The focus in hiring, promotion, and retention needs to shift toward the concept of personal potential to change. The author suggests how best to implement this new ideal.
A leading executive recruiter, the author discusses how evolving business volatility and complexity have driven the focus of management talent searches from personal competencies to an individual’s potential to adapt and grow. He describes the new key identifying criteria.
How Is This Article Useful to Practitioners?
Reminiscent of the investment disclaimer “past performance does not guarantee future results,” the author explains how hiring and promoting based on historical track records, no matter how accomplished, can be insufficient for 21st century managerial challenges. Physical attributes, intelligence, specific talents, and experience are not enough in the volatile, uncertain, complex, and ambiguous business environment, which is also an applicable consideration for investment practitioners in a globally competitive profession.
Because of a demographically shrinking pool of senior leadership candidates and narrowing internal talent pipelines as a result of neglecting training and development, hiring managers can best help themselves by applying the concept of personal potential as a discriminator. The revised orientation emphasizes five criteria—finding people with the right motivation, curiosity, insight, engagement, and determination.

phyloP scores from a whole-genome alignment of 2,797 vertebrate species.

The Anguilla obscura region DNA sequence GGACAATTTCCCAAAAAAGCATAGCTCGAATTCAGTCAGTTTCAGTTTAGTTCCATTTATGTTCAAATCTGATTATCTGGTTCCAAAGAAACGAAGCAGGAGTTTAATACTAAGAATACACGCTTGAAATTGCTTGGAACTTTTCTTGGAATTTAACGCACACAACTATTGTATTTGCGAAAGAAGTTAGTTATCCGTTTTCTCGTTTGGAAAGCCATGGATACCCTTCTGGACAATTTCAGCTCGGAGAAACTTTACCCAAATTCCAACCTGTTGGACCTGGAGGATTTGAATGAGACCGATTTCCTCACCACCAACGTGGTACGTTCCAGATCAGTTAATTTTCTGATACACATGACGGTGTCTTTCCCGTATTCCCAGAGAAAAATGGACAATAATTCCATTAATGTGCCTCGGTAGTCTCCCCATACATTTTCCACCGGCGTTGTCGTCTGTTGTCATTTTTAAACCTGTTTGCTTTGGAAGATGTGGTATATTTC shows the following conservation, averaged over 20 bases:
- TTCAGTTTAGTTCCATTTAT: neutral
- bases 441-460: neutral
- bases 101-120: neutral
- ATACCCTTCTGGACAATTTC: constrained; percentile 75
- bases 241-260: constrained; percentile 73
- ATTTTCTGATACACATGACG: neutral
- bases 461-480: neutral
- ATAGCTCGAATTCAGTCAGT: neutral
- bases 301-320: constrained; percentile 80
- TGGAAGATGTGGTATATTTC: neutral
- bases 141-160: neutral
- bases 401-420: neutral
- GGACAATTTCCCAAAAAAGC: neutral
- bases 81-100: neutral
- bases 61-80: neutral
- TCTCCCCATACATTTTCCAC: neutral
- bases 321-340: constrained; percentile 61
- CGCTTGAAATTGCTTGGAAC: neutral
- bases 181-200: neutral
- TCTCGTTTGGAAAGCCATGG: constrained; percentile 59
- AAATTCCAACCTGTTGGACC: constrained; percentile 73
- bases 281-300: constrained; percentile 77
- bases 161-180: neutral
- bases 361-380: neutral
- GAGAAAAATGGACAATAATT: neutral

The author includes useful pointers for a service-based industry/function, such as finance, on how to recruit, retain, and promote. Appropriate interview questions to elicit confirmation of the five ideal traits are also highlighted. He does note the established recruitment lessons most likely to have continuing relevance, such as how to best assess leadership abilities. Finally, an analysis of contemporary organizational role models, such as the Australian bank ANZ, yields suggestions for “stretch development” programs to further groom talent.
The author is persuasive in advocating that human resource decisions are subject to the same dynamics that shape organizations’ external business choices, and he offers serviceable guidance. But this professional matchmaking still seems to tend more toward art than science, and it does not seem to be particularly amenable to systemization when innovation is required. Adaptation in the hands of an accomplished practitioner like the author is likely a distinct proposition from a customary hiring committee. And some attention to how externally imposed public standards (e.g., minority hiring) shape and constrain the ideal staffing outcomes would have been enlightening.